Joining the community of expats in Switzerland will grant you excellent quality of life. You will be able to enjoy modern cities, natural areas, and a high level of comfort.
If you are thinking about working, the salaries there are higher than in most places. But all these benefits come at a cost: the prices are also high.
In this article, you are going to find some information about the requirements you need to fulfill for living in Switzerland as an expat. Also, important details about the health insurance for foreigners.
How to Expatriate in Switzerland?
Living in Switzerland as an Expat: Legal Requirements
No visa is necessary to move to Switzerland if you are a European citizen. A national identity card or a passport is enough.
On the other hand, expats need a residence and a work permit. The type of document depends on your situation:
The L Permit is valid for 12 months and is renewable. It is intended for EU nationals in the following situations:
- Workers with an employment contract of less than one year
- Job seekers.
The B Permit is valid for up to 5 years and is renewable. It is for EU nationals:
- Employees with a contract of more than 12 months
- People who are not working and have sufficient financial means.
The C Permit is valid indefinitely. It is intended for expats in Switzerland who can prove 5 years of uninterrupted residence.
Residence Permit for Students
Students enrolled in a Swiss institution will have a permit valid for the duration of their course, delivered if they have:
- Sufficient financial means
- Health insurance.
Residence Permit for Retirees
Retired people are granted a permit valid for 5 years and renewable on the condition that they:
- Have sufficient financial means
- Have international health insurance for Switzerland.
The spouse and children of the expatriate have the same residence permit as the expatriate.
Other Important Steps for Living in Switzerland as an Expat
Other administrative obligations must be respected to become an expat in Switzerland.
One of the most important is to report the move to the tax authorities to avoid double taxation.
An expatriate in Switzerland generally loses his status as a tax resident in their country.
They fall under Swiss law. However, sums may still be due in France, for example for owners of real estate.
Another step not to be neglected is to exchange your driving license for a Swiss one. After 3 months of residence, the foreign driver’s license does not give the right to drive in the country.
Depending on where you come from, you might need to get a new license in Switzerland.
Working and Studying in Switzerland
The Job Market for Expats in Switzerland
The Swiss unemployment rate is among the lowest in the world, and salaries are high.
However, for expatriation to Switzerland to be successful, you must have high skills and qualifications. Competition is fierce.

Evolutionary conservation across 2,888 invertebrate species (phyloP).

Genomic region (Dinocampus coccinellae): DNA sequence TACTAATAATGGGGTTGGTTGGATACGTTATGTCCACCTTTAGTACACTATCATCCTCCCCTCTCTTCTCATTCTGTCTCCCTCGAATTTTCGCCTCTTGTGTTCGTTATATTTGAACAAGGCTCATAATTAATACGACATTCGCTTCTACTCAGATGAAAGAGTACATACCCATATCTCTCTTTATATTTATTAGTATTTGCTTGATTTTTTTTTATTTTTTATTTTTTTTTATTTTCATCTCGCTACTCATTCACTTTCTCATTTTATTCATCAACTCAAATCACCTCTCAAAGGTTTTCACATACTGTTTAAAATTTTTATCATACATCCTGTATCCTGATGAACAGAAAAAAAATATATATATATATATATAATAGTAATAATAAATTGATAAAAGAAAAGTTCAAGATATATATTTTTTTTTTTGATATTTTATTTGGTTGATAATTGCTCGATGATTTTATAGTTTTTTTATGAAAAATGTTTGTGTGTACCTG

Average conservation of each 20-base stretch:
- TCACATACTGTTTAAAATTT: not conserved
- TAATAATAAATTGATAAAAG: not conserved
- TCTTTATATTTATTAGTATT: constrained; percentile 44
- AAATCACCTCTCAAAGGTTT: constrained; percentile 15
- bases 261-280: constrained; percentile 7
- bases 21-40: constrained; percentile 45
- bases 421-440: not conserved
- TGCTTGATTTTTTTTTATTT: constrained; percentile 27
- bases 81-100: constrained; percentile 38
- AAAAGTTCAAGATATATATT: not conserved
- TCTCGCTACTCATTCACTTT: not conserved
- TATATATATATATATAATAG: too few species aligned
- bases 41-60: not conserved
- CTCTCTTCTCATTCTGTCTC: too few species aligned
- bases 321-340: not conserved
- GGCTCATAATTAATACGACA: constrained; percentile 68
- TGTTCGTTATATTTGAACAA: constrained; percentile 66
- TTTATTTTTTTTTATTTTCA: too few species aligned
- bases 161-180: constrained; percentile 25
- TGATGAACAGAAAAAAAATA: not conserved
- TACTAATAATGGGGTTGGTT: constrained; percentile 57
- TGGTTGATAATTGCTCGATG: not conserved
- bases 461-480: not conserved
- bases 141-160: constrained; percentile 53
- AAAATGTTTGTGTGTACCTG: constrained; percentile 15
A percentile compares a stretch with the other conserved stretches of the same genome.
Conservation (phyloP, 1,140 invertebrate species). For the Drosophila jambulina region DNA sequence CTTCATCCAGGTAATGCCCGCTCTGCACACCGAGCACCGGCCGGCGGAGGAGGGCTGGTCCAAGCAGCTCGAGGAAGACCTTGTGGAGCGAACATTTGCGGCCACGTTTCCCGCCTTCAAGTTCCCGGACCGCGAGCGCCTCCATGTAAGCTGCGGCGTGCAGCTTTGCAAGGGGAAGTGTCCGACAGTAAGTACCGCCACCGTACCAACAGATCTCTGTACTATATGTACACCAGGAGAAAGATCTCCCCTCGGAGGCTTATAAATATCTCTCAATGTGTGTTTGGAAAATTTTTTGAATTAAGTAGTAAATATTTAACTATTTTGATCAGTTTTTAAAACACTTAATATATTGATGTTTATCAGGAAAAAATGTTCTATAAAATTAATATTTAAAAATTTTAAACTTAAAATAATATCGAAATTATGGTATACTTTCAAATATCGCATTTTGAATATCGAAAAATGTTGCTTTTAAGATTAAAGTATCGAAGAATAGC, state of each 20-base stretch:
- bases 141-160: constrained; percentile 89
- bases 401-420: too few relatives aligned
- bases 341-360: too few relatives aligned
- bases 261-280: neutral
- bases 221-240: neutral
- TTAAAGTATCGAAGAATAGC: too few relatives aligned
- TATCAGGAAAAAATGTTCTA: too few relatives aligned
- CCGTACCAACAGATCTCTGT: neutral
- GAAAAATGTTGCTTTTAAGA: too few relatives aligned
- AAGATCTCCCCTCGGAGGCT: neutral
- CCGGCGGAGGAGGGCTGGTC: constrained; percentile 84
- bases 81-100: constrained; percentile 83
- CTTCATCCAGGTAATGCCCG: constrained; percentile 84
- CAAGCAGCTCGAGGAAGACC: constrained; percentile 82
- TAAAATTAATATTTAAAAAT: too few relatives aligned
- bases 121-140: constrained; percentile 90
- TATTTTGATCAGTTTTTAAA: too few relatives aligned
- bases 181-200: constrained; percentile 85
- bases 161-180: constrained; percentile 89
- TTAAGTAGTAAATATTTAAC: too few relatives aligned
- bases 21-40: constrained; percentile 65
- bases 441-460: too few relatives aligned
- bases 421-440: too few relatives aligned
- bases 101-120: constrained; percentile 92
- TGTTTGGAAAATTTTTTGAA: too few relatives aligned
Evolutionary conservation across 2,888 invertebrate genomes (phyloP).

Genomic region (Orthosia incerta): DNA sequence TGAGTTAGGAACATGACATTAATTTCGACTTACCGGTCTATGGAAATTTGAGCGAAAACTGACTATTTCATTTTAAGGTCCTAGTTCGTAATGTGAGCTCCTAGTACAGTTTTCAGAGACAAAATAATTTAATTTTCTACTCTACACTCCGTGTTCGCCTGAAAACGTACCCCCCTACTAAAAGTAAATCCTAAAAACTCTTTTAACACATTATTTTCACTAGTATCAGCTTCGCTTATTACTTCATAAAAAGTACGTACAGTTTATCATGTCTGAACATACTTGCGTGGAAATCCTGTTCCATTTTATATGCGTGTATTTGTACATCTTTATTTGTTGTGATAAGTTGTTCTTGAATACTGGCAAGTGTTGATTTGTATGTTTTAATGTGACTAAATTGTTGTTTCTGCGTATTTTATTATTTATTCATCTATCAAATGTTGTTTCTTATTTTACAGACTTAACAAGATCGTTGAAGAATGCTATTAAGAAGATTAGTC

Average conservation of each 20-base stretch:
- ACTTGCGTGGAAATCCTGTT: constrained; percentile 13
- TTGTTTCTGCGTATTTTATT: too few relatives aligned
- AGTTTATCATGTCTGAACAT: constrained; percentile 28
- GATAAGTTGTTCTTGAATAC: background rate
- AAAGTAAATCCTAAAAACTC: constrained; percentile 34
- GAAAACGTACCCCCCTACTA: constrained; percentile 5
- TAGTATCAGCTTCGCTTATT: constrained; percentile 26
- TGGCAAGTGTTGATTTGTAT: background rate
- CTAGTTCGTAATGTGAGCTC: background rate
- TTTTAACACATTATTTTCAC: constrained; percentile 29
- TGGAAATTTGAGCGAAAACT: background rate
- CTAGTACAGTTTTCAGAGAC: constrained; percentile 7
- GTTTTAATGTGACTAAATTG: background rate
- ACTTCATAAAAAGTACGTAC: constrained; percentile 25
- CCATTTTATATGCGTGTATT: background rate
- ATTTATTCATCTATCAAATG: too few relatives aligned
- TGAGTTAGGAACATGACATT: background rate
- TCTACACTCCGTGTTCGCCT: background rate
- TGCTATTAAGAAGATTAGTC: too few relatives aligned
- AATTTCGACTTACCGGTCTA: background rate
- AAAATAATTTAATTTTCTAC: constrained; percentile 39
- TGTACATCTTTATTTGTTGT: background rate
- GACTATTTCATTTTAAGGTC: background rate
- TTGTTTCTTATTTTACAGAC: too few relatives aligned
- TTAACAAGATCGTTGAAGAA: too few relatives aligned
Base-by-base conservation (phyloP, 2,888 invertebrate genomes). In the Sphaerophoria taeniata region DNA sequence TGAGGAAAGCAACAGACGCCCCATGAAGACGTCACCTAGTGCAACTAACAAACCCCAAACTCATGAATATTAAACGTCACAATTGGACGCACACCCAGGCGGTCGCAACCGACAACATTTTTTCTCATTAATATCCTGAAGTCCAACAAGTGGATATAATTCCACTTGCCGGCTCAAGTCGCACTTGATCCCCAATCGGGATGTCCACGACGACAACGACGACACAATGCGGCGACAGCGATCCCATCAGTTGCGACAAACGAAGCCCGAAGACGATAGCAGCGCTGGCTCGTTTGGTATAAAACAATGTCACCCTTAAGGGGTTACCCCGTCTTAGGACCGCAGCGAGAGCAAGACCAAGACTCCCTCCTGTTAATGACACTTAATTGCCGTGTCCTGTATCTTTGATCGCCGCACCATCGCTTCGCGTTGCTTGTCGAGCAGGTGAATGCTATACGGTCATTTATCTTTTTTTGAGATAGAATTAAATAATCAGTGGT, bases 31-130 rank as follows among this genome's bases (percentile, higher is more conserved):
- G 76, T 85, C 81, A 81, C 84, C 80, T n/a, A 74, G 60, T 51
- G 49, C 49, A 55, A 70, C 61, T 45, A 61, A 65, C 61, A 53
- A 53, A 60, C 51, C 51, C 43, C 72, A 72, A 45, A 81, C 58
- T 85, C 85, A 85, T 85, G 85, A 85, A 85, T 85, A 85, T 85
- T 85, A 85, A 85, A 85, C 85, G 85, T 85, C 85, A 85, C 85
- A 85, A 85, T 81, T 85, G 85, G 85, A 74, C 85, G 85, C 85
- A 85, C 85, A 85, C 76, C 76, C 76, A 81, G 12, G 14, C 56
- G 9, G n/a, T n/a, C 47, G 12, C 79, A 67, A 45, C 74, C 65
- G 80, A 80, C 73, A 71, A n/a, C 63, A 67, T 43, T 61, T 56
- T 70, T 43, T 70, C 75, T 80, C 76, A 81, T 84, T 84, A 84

Good command of French, German or Italian is a definite advantage in finding a job. And to benefit from the best opportunities, it is best to focus on certain high-potential sectors:
- Health: general nurses, geriatrics, psychiatry, anesthesia
- Watch industry: particularly dynamic, for qualified and specialized profiles
- Chemical and pharmaceutical industries: a rapidly developing sector, the country’s main recruiter
- New technologies: all major international companies have branches in Switzerland
- Consulting and business services: here too, all the major international groups are represented.
Schooling an Expatriate Child in Switzerland
Expats in Switzerland with kids or teenagers don’t need to worry. The school and university systems are excellent.
It is possible to send your children to a local school. But there are also international primary and secondary schools in the country’s major cities.
There is a wide range of higher education programs available to pursue your studies during your expatriation to Switzerland.
However, some specialties are only accessible to foreigners if they are already living in the country. This is the case for medical studies.
Depending on the field there are also quotas and language or aptitude tests.
Health Insurance in Switzerland for Foreigners
Compulsory Medical Insurance for Expats in Switzerland
There is no need to worry about your health when you move to Switzerland. The country benefits from excellent infrastructures, offering high-level care.
But this excellence comes at a cost, among the highest in the world.
Living in Switzerland as an expat requires you to affiliate with the local health insurance system (LaMal). You have to choose an insurance company within the first three months of settling in.
Only students and retirees covered by private insurance as well as seconded workers are exempt from this obligation.
International Health Insurance in Switzerland: the Expatriate’s Ally
The best way of getting health insurance in Switzerland for foreigners is to subscribe to an international private policy. This will grant you full reimbursements and extended coverage.
It is also possible to subscribe to a supplementary package or an insurance “from the 1st euro”.
The last one will also cover you out of Switzerland when you travel to your home country or any other destination.
You should be careful when choosing. Not all companies offer coverage for expats in Switzerland.
The easiest way to choose is to use an online comparison tool. It will provide you with detailed quotes of the available offers.